Ever since Love Actually captured hearts and audiences with its huge cast and sweet intersecting story lines, there's been an overflow of ensemble comedies, and fatigue has officially set in. There are usually too many characters and subplots, and while What to Expect When You're Expecting does have a star-studded cast and a lot going on, it's funnier and more engrossing than most of the movies in the genre.
The characters are all dealing with some aspect of parenthood: there's Cameron Diaz as Jules, a trainer on a Biggest Loser-like show who gets pregnant by her dancing partner (Matthew Morrison) from a Dancing With the Stars-like show. There's Holly and Alex (Jennifer Lopez and Rodrigo Santoro), a couple who resorts to adoption, while Rosie and Marco (Anna Kendrick and Chace Crawford) have a fling that leads to her pregnancy. Elizabeth Banks plays Wendy, a woman who's grateful to finally be expecting but is disappointed when she feels more gross than glowy, and in contrast, her younger mother-in-law (Brooklyn Decker) is having the most effortless pregnancy in history. Sure, it's way too perfect that everyone conceives their children around the same time, but the movie is filled with enough humour and warmth to compensate. To find out what else I thought about What to Expect When You're Expecting, just keep reading.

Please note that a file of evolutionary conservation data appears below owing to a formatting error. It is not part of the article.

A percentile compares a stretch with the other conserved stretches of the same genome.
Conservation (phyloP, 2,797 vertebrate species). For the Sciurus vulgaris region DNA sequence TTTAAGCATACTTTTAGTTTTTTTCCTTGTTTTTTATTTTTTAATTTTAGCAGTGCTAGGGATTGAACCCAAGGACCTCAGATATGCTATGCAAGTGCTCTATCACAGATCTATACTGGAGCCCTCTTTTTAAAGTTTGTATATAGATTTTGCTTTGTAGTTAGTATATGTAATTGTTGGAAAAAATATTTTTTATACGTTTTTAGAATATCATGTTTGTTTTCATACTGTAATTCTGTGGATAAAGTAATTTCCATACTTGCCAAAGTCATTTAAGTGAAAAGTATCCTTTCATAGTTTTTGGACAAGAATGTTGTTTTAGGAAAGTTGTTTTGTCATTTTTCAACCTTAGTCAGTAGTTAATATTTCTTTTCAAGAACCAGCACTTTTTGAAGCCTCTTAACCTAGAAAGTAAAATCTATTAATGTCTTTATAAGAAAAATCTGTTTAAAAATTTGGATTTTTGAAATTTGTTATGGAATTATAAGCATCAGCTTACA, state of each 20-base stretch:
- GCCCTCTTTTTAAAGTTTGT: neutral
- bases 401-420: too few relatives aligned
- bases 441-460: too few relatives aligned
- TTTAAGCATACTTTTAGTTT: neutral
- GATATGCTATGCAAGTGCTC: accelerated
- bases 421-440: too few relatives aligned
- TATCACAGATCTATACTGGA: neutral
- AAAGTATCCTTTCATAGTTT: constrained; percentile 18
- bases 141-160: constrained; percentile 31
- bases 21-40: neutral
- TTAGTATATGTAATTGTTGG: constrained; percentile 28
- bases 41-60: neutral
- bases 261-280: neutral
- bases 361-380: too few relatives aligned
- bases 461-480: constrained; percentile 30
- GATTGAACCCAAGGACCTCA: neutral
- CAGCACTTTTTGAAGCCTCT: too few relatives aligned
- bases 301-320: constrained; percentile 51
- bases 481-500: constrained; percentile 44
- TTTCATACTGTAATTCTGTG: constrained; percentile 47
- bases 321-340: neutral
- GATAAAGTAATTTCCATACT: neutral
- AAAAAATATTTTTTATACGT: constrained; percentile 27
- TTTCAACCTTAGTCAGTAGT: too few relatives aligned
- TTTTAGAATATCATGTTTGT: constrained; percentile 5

The cast is a talented bunch, from the funny Banks to the earnest Kendrick to the charming Lopez to the straight-up dreamy Crawford. I found myself invested in each character, and the pace at which the movie bounces around the different scenarios keeps it buoyant rather than frenetic. I was rooting for many of the couples to find their bliss — in both baby joy and making their relationships work.
In addition to finding drama in makin' babies, there's also plenty of humour. The biggest laughs come from the supporting characters, like Wendy's husband (Ben Falcone) and her employee Janice (Bridesmaidsscene-stealer Rebel Wilson). We also get a male perspective from the "dudes' group" (which includes Chris Rock) that helps Alex prep for fatherhood. The dads list their shortcomings and give advice in what starts to feel like a joke-off among male comedians, and it's a welcome break from the other estrogen-filled scenes.
There's not many surprises at the end of What to Expect When You're Expecting — you're pretty much set up for how things are going to play out nine months later — but that doesn't make it any less heartwarming. Seeing families come together and couples link hands gives you butterflies, which is really the best thing a movie like this can deliver.
Photos courtesy of Lionsgate